Has everyone here forgotten that gasoline and Diésel engines also lose range in cold temperatures, too? And it is worse when starting as a very cold engine may not even turn over due to thickened oil. On top of this, the starter battery also has the same cold problem as a fully electric. So every vehicle will suffer badly in cold climates. The perfect and permanent solution is to move away to warmer temperatures and every problem disappears!

    Reply
    1. RWFA

      Agreed. I’m also old enough to remember that before turbos were ubiquitous, ICE engines would wheeze their way uphill.

      Reply
  4. Garth

    Interested to know more about the statistics/numbers used to determine Ford’s statement. Have the majority of their electric vehicles been sold in warmer climate locations? I suppose that is obviously the case but it seems like an attempt to throw a statistic out without really saying much. There’s more to tell here.

    Reply
  5. Tim

    Right now the EV is a warmer climate vehicle. I am sure in time the manufactures will develop cold weather EV’s but until then…. The ICE vehicle is here to stay and maybe the manufacturer may have to provide both ICE and EV

    Reply
  6. Reg

    I live in Canada, Nova Scotia to be exact, I have had my Lightning since last summer. Yes it looses range in winter, not enough to worry about you adapt, not suffer. There are things to learn about driving electric. We have 4 electric in the family. Hyundai, Smarts, and a Lightning. The oldest is a 2013 Smart, always charged at home and no measurable degrading of the battery. A second smart bought used was fast charged and has lost a little of its capacity. Being 10 years old I expected that, the question is, is it still useable, yep everyday.

    My Lightning works everyday towing and lugging. I don’t need a cap anymore as my tools are secure in the fronk. The bed is free to carry things that wouldn’t fit in the cap. As a result I don’t need to tow as often to carry those larger items.

    Towing I tow my Skid Steer and Mini excavator all winter. Yes the battery goes down, but it’s 90% every morning. Instead of fueling twice a week I fuel every night as needed. No big deal when you get used to it.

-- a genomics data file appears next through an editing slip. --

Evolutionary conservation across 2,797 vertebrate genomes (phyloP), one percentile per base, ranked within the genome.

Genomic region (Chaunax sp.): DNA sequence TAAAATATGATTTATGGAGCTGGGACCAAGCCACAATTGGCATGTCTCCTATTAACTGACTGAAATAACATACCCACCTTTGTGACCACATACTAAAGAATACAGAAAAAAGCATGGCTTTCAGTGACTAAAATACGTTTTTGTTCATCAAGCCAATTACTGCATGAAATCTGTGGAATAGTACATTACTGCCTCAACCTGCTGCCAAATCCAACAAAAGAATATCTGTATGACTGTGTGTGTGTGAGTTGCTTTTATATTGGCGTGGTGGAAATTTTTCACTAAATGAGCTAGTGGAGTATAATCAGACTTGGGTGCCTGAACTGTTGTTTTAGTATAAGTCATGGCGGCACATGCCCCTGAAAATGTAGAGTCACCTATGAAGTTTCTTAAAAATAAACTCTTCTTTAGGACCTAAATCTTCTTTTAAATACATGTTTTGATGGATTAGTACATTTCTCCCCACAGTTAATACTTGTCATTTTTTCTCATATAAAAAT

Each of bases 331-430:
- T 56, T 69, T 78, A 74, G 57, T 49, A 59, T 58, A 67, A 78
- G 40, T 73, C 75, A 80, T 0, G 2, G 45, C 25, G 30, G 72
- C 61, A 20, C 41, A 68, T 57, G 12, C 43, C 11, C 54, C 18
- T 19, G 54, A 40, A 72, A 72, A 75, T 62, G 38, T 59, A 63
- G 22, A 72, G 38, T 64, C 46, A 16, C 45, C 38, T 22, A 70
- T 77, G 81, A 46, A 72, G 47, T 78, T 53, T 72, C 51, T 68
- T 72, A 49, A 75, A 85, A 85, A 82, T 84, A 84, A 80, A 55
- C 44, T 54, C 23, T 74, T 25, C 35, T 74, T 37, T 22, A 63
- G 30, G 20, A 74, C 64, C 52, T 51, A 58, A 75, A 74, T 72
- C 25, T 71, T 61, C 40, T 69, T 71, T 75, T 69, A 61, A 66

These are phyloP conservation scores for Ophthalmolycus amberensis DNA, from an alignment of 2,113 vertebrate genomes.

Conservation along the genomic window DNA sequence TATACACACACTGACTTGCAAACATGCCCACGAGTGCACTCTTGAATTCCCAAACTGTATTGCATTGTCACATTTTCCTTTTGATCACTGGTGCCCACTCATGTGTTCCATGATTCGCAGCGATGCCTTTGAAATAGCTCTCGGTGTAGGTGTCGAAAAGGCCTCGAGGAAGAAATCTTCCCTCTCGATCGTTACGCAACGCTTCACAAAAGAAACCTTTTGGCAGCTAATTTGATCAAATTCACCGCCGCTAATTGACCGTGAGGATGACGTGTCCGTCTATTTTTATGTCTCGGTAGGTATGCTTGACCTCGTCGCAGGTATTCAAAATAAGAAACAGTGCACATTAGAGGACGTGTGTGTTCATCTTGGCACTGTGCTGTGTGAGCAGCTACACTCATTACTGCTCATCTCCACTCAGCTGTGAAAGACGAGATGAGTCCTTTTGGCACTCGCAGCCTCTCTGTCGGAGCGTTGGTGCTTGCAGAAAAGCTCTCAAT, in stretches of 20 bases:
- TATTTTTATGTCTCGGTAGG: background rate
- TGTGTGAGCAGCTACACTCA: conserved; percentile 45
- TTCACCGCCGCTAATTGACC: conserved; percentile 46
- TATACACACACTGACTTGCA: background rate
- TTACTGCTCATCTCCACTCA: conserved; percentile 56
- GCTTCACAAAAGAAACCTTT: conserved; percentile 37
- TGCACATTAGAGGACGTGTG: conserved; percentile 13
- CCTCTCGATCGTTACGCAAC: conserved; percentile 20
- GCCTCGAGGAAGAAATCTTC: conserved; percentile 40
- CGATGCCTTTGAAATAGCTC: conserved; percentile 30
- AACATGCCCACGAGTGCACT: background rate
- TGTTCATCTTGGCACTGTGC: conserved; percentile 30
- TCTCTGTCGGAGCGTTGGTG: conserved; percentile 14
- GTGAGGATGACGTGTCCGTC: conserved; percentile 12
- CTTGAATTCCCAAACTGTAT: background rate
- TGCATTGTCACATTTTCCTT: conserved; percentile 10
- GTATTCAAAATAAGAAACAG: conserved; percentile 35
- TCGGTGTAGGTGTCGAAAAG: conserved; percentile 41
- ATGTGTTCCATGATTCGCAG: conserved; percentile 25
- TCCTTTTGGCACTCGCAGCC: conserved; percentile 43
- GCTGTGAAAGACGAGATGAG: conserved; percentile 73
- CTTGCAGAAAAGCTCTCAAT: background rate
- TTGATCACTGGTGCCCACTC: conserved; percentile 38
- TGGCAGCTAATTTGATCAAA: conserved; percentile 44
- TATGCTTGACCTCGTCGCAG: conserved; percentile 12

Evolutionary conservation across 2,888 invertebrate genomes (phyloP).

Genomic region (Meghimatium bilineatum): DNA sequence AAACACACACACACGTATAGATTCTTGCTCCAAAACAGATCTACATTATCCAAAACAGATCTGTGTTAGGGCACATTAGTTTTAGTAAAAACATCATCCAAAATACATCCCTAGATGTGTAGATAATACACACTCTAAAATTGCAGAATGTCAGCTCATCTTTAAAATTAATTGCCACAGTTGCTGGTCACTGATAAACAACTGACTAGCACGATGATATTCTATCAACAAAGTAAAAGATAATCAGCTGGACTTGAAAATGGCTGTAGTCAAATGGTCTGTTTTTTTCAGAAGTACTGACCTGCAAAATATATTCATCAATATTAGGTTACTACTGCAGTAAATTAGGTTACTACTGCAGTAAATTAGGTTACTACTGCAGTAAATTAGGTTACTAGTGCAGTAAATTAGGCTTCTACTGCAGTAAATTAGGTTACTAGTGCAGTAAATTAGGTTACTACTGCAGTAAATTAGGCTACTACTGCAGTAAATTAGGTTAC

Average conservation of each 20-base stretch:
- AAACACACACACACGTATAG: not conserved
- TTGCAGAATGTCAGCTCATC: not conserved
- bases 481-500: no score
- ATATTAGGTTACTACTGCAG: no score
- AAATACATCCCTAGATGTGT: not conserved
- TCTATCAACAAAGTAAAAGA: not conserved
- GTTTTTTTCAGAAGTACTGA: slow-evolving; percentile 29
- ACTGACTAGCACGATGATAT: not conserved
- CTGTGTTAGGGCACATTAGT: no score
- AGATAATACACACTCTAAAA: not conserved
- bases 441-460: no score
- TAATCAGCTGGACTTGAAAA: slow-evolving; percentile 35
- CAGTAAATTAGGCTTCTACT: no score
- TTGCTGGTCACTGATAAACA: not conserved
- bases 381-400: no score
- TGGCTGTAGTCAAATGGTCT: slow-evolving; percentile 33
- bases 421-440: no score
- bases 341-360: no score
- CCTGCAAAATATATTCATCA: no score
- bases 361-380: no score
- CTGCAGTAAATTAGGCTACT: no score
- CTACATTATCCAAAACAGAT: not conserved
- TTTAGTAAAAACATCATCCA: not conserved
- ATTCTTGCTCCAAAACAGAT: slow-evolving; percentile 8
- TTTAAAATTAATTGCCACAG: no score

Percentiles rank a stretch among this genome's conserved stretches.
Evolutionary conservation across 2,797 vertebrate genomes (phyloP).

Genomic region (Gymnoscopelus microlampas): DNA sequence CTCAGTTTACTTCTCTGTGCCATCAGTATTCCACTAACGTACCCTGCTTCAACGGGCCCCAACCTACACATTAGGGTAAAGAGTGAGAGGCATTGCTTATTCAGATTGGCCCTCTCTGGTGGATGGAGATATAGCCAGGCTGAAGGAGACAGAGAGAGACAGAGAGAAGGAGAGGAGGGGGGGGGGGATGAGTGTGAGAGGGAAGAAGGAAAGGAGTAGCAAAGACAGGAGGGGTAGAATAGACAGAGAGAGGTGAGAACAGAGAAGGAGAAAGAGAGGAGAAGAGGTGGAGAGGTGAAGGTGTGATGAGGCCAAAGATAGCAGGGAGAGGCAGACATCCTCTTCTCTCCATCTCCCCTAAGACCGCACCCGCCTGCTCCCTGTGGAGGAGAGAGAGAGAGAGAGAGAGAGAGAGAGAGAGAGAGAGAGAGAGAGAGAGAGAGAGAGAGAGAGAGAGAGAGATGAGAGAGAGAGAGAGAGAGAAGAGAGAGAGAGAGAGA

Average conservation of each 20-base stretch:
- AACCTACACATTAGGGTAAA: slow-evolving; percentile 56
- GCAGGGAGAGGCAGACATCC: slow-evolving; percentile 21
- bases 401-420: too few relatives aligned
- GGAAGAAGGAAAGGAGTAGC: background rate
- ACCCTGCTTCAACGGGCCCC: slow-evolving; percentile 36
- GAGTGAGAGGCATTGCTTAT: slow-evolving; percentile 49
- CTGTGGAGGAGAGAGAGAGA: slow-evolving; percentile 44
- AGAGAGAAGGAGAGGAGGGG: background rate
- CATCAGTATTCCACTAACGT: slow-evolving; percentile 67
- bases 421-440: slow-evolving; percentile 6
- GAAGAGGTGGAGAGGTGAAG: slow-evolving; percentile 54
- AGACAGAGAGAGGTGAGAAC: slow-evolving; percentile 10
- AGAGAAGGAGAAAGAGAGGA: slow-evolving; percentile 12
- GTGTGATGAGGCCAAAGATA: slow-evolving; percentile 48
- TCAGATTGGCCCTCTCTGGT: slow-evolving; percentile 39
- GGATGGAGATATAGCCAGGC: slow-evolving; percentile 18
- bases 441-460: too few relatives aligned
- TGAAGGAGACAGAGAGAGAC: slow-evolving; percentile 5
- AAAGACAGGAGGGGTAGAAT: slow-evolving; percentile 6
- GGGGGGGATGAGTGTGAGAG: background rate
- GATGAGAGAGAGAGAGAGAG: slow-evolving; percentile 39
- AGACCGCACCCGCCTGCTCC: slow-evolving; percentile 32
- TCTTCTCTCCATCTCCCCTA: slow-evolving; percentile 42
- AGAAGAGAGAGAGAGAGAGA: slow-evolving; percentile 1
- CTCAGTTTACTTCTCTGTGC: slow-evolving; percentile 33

The convenience of having power on board for my tools was an unanticipated. I carry extension cords under the back seat.

    No electric is not for everyone, but it is for me.

    No alternator, no starter, no exhaust to rip off, no converter to steal, no emergency brake cables to seize, no break wear, nothing to repair. And I am thinking that list will go on.

    Don’t tell me I can’t tow, or drive in the cold, I because I do and did. Probably for less than 20% of what I spent on my ICE vehicles. Fuel is now irrelevant, is yours?

    Reply
    1. Nico

      Great observations and comments, Reg, two thumbs up! 👍👍

      Reply
    2. RWFA

      Thanks again Reg for your real world feedback. I think it’s important for folks who are not knowledgeable enough about BEV and at risk of the bad faith anti BEV commentariat trying to dissuade them.

      Greetings to your lovely province of NS! I have fine memories of visit, on the way out to NFLD, with my folks, to the A G Bell Museum and seeing a demonstration of clog dancing at some school nearby there.

      Reply
  7. Tim

    Reading an article on charging your EV battery it says to only charge it to 80% and discharge it to 20% this is to prolong the life of the battery. So then based upon this you only have 60% of battery use.
    What do you think? Fully charge and discharge?

    Reply
    1. RWFA

      That strategy depends on the chemistry of the battery. It also seems that manufacturers are already baking battery fatigue compensation into the batteries such that 100% charge isn’t 100% full and as the batteries age, the unused portion of the battery is utilized to keep the same total power output from 100% charge level.

      Reply